September 29th, 2021


The agony of finding a parking place for the spare Mercedes

Wesley Pruden

By Wesley Pruden

Published March 28, 2017

Huey Long President Warren G. Harding at Washington Senators Baseball Game.

Politics is serious business in Washington. Detroit is puzzling over how to make SUVs bigger. Hollywood is worried over how a screenwriters' strike will curtail production of tinsel in Hollywood.

The most serious business in Washington is not what to do about Obamacare, a tax cut, the nut case in North Korea, or even how the election of Donald Trump has so polarized America that no friendship, relationship or marriage is safe.

Washington worries about how to find a parking place.

The worry is most acute in Kalorama, one of Washington's most expensive neighborhoods where $5 million can get you a pretty nice house on a quiet street. Your neighbors might be a former president (Barack Obama); a business baron (Jeff Bezos, the owner of Amazon and The Washington Post); Jared and Ivanka Trump Kushner (daughter of the president, and her husband, assigned to figuring out how to blow up the government and put it back together again); Rex Tillerson (the secretary of State), and even the editor in chief emeritus and the editor of the editorial page of The Washington Times.

Bordered by two of the city's longest and most fashionable avenues (Connecticut and Massachusetts), and barely two miles from the White House, you might say Kalorama is sitting pretty.

Warren Harding entertained his poker buddies there, William Howard Taft found a house to accommodate his enormous girth, and Douglas MacArthur hid his mistress from his mother in an apartment on Connecticut Avenue before World War II. Madame Chiang KaiShek threw lavish A-list dinner parties in Kalorama during the war.

The China of Mao Zedong is just now completing an enormous apartment block for purposes undisclosed. Only Chinese workmen are allowed in an inner core said to be designed for advanced electronics with a straight downhill shot to both the White House and the Pentagon.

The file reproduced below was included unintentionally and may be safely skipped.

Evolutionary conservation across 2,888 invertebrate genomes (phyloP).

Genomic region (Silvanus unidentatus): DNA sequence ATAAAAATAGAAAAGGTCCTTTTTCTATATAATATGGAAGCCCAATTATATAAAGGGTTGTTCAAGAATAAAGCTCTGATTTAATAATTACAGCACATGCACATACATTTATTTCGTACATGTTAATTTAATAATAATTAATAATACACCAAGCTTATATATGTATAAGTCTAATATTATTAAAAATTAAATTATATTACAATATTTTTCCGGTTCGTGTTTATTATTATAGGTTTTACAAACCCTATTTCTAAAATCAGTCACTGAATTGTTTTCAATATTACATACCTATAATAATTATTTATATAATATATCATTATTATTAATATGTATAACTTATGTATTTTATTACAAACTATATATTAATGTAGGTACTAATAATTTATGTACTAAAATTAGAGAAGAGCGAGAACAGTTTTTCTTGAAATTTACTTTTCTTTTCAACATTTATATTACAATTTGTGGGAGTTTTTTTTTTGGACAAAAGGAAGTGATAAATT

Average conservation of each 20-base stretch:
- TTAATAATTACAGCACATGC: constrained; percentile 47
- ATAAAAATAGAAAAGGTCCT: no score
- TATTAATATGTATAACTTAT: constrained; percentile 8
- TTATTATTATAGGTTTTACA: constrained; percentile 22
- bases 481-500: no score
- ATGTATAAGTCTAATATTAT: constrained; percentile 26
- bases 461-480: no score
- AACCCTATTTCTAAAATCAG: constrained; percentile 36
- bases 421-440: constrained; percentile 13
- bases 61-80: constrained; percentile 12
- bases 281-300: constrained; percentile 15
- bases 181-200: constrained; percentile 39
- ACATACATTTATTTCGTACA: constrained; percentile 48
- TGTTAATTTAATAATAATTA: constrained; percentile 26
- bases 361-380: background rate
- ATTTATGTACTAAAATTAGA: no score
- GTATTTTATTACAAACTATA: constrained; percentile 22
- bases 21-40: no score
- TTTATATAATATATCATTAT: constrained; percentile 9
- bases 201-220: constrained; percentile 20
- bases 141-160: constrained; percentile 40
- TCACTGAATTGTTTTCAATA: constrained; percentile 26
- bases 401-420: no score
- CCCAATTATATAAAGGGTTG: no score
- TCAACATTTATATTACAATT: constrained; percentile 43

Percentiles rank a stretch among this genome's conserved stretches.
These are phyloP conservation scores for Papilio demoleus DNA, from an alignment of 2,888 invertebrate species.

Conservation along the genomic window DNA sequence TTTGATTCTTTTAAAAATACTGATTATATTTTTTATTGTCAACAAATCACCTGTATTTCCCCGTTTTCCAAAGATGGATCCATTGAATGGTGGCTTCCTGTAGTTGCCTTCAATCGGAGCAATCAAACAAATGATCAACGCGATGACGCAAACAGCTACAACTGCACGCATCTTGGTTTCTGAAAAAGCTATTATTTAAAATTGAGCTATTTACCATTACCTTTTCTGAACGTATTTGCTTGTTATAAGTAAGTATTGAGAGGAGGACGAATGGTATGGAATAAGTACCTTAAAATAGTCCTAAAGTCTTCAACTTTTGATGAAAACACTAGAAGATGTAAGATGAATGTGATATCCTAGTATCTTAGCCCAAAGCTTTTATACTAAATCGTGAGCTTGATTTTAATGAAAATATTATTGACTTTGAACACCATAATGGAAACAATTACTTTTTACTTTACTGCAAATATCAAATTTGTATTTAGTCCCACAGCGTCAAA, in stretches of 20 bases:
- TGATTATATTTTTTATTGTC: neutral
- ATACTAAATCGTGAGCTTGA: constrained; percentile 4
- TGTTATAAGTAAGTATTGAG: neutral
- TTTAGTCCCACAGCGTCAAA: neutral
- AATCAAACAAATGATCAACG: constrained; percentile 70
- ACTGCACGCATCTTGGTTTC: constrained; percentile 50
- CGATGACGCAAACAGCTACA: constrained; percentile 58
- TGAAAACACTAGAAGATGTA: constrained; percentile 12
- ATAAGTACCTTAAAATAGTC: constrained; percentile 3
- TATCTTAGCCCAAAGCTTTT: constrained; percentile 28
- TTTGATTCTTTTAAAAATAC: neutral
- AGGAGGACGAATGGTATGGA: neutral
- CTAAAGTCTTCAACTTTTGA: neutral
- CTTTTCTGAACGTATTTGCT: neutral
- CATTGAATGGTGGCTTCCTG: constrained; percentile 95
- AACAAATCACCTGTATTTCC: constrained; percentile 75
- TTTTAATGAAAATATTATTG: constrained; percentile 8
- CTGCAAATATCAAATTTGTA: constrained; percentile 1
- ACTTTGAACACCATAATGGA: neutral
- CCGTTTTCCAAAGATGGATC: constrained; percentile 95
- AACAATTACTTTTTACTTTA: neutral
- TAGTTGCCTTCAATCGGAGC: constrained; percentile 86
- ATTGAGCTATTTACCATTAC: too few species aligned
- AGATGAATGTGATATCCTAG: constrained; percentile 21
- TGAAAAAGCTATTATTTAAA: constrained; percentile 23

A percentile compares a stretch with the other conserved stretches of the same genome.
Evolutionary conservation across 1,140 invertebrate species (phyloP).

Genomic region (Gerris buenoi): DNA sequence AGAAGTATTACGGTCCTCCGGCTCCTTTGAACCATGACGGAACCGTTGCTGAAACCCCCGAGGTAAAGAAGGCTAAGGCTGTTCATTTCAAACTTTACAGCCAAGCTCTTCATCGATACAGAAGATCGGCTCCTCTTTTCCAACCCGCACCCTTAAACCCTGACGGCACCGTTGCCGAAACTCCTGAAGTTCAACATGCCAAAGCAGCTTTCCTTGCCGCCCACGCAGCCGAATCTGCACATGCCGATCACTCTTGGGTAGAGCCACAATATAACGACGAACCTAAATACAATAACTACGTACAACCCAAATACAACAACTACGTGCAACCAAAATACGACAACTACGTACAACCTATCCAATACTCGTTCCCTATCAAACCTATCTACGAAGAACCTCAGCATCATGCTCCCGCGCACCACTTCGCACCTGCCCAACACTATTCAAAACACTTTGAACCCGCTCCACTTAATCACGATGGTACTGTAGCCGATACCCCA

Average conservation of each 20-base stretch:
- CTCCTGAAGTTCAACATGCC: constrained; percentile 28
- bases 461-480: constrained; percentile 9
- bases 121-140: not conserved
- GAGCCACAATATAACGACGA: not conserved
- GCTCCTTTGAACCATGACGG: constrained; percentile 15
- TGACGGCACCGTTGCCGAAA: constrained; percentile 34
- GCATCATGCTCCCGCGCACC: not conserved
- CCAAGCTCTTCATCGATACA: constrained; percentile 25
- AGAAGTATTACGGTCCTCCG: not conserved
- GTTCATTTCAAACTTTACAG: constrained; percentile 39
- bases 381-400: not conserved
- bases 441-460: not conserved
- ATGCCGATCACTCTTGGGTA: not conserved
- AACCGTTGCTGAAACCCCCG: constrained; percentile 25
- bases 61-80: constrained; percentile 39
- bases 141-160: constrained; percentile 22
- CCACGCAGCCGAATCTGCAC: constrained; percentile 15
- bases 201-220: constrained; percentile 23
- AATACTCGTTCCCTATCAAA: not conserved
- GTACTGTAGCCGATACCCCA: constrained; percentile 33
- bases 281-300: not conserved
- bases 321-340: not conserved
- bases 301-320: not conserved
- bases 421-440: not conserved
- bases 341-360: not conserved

There's a democratic (small-d) sprinkling of embassies, some A-list and some merely of tribes with flags, and a few apartment houses with one-bedroom flats. (How else could a mere newspaperman make it to such a posh neighborhood?) But all that brass and cream is no consolation when you're looking for a place to park on a dark and stormy night.

That's what le tout Kalorama is talking about. When Ivanka Trump moved in to a six-bedroom cottage a next-door neighbor left a note - written by hand in proper blue-black ink on engraved stationery - welcoming her to Kalorama and assuring her that the two family dogs love children (hint, hint). She didn't get a response. Rhona Friedman, a lawyer and the friendly neighbor, figured Mrs. Trump Kushner was still unpacking and would answer later. But then the dreaded no-parking signs went up to make room for security details. Who needs a friendly dog now? "Their exasperation peaked," The Washington Post reported, "when city workers installed two additional no-parking signs - not in front of [the Trump-Kushner] house, but outside [Mrs.] Friedman's residence next door. 'I started screaming,' [Mrs.] Friedman said. Then she began writing emails."

Rex Tillerson's digs get only two orange warning cones to mark a place for his car. Nothing yet from Jeff Bezos, who is no doubt too busy in Amazon's vast packing sheds to worry about a parking place in Kalorama. Like much of the rest of Washington, the neighborhood is accustomed to inconvenience and excessive secu­rity for political celebrities. The Secret Service even closed Pennsylvania Avenue, a major east-west thoroughfare, in front of the White House during the George W. Bush administration, strangling traffic.

The Secret Service insisted it was necessary, though residents noticed that the closed street is used mostly as a parking lot for Secret Service SUVs. Lately the Secret Service has been unable to prevent intruders from climbing over the cast-iron fences pro­tecting the White House, but they pose no threat to Kalorama.

Hillary Clinton won 98 percent of the vote in the District of Columbia, and voters of that dissenting 2 percent are not likely to live in Kalorama. The 98 percent are much more likely to approve of how the Secret Service has closed a quarter of a mile of Belmont Road, which runs past the largest mosque in town, to accommodate Mr. Obama's fortified mansion. That's where he can plot the insurrection against President Trump once he settles in after girding his loins on vacations in the Caribbean and the South Seas.

"When Ivanka moved in," one neighbor sadly tells The Post, "we were all excited to shine a spotlight on our pretty neigh­borhood." She even considered throwing a party. But then the no-parking signs went up.

Finding a place to park the spare Mercedes is so fatiguing. In Kalorama it can be enough to make a body walk.

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JWR contributor Wesley Pruden is editor emeritus of The Washington Times.